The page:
To be sure, we made up a dummy lower mast and then replicated the pivot hole position on the actual mast once we were happy we had it right.

Making the A-frame

For the A-frame, I utilised the two alloy scaffold poles I use as sea legs on Sea Jay.

They were too short on their own, so I extended them using two lengths of square alloy tube, scrounged from the local scrapyard, that provided a sleeve fit inside the scaffold tube.

These were drilled and bolted where the rope ties usually attach to the base of the sea-legs, and the feet were then bolted loosely to the aft shroud plates to provide the pivot point for the A-frame.

An A frame on a boat

Lifting the A-frame into position. Credit: Barry Pickthall/PPL

The scaffold poles were bolted together at the apex of the frame and the forestay led through and attached to a pulling rope.

We had plenty of willing hands to help hinge the mast up from its resting place on the pushpit, so simply fed the rope through the bow roller to our tug-o-war team on the ground.

If you have neither space nor manpower for this, then you will need to set up a multi-purchase system – minimum 5-part – led back to a winch, to haul the mast up.

For safety’s sake, you must always have at least one person steadying the mast in line as it goes up to counter any effect from the wind or motion of the boat.

10 steps to lowering the mast

A diagram showing how to lower a boat mast

  1. Release tension on the backstay.
  2. Release lower shrouds, set up a halyard as a temporary forestay and tension.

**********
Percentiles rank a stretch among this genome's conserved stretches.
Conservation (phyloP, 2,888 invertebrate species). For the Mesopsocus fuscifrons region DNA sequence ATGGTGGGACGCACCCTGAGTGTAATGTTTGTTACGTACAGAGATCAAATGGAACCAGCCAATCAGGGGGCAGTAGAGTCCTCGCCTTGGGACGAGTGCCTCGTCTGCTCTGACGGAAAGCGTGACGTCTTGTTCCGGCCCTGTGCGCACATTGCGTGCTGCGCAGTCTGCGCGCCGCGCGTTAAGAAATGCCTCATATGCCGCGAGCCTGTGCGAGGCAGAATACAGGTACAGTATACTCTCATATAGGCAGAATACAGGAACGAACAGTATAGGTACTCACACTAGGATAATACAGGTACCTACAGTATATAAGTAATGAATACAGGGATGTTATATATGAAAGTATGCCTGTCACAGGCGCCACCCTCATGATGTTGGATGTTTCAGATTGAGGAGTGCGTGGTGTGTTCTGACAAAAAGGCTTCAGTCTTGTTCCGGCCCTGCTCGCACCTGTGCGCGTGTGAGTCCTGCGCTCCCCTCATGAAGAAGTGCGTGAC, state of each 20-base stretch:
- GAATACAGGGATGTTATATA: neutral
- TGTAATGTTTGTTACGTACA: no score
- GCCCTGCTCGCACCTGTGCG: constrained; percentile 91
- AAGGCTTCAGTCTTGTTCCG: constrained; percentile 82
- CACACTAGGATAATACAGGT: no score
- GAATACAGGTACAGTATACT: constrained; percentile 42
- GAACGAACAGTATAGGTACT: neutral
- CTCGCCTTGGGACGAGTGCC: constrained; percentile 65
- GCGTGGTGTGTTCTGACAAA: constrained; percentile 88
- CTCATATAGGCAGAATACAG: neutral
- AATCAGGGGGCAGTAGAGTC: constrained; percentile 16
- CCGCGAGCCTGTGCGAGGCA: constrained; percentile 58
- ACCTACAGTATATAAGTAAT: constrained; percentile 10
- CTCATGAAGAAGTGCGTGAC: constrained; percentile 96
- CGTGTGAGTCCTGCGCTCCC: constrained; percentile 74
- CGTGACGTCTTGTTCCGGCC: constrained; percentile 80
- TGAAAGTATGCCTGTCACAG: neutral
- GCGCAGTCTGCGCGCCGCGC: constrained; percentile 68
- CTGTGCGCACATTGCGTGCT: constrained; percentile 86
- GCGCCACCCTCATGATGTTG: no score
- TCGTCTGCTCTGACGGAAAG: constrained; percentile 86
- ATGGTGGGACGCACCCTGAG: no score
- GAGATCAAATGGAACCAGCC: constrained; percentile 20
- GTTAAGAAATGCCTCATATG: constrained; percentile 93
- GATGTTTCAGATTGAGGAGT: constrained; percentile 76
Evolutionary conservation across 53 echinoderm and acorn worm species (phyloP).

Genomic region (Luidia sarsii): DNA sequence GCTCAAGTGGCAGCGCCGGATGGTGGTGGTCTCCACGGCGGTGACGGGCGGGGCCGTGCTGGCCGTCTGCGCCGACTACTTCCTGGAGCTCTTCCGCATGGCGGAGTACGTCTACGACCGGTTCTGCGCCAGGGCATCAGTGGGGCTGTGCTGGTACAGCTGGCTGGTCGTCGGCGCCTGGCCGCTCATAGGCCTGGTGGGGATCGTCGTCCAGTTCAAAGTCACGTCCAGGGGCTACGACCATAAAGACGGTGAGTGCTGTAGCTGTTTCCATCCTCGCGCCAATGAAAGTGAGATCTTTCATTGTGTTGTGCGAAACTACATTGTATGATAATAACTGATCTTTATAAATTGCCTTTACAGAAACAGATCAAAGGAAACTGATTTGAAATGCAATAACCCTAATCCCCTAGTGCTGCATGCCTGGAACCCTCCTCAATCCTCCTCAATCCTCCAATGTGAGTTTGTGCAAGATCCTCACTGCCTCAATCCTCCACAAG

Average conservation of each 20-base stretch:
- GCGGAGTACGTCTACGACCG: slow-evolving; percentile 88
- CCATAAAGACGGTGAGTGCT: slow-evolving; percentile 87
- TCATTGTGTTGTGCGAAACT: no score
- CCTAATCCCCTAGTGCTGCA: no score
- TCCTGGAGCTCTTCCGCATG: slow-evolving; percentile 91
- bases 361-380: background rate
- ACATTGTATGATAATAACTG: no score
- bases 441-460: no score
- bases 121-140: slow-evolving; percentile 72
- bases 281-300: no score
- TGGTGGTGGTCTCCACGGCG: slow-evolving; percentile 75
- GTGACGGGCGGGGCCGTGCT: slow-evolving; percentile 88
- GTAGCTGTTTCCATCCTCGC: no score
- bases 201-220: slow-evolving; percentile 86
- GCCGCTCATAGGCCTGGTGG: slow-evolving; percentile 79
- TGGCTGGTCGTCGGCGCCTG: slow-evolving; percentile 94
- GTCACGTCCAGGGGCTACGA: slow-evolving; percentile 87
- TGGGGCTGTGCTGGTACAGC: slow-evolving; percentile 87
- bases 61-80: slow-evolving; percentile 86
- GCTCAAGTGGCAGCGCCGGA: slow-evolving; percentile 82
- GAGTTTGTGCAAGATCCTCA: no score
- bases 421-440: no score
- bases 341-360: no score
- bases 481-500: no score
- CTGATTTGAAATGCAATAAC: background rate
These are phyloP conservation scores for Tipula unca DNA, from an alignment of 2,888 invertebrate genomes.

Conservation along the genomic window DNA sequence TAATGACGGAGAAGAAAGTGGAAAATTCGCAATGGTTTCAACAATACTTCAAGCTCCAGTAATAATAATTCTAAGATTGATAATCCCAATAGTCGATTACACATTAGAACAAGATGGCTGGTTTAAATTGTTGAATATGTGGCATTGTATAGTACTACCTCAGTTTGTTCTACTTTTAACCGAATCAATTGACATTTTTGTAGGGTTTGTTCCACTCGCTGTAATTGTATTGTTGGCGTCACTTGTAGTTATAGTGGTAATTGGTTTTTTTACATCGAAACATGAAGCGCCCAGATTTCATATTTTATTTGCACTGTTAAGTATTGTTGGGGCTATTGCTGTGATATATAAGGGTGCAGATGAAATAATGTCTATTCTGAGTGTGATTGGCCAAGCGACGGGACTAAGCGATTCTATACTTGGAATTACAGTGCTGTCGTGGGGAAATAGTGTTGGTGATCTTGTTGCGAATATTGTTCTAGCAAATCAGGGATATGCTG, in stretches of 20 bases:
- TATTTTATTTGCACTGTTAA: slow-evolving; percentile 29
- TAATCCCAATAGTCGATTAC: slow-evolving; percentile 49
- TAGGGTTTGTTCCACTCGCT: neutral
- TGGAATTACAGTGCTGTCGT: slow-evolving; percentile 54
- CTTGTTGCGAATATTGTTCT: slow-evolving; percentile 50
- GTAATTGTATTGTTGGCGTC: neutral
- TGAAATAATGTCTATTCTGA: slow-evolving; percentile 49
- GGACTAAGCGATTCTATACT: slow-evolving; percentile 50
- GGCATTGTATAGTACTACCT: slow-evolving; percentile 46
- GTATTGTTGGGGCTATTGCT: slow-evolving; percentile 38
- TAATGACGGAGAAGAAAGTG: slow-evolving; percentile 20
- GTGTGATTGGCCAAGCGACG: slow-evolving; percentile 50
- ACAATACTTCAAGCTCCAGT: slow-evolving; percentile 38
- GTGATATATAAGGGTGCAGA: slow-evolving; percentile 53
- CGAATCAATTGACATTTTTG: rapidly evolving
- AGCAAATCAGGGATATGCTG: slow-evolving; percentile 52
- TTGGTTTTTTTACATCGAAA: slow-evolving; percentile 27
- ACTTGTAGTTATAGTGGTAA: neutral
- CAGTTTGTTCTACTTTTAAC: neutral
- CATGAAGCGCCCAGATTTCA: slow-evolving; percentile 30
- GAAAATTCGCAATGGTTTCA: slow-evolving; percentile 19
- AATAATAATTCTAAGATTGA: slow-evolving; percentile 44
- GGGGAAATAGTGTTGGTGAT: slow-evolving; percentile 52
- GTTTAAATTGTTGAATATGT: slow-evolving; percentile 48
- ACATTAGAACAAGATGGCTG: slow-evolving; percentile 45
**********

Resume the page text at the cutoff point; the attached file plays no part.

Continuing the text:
3. Set up the A-frame, bolting the feet to the forward shroud plates to act as the pivot point.
  4. Secure fenders across the deck just in case the mast is dropped.
  5. Release the forestay and attach a multi-purchase tackle led back to a primary winch. Ensure that the purchase system will extend the full arc that the A-frame makes.
  6. Lead the forestay through the top of the A-frame and apply tension to the multipurchase system.
  7. Remove the lower retaining bolt in the mast step and slacken the upper pivot bolt.
  8. Release the temporary forestay.
  9. Ease the multi-purchase line a few inches while a mast hand gives a backward push to the mast to ease its foot out of the tabernacle.
  10. Once you have some initial movement, the mast man now steers the spar down as the multi-purchase is eased slowly.

Raising the mast is the opposite of lowering

  • Attach the cap shrouds and backstay, remembering to loosen the side-stay bottlescrews to give sufficient slackness. Check that halyards and stays are free, and haul away.
  • Once the mast is vertical and the forestay bottlescrew can be attached to the stem fitting, you can replace the lower retaining bolt in the tabernacle and fasten it up tight. If this is the first time you have raised the mast, mark and drill the hole for the retaining bolt.
  • Now set up the standing rigging in the usual way, and you are ready to sail.

Enjoy reading How to fit a tabernacle to your boat?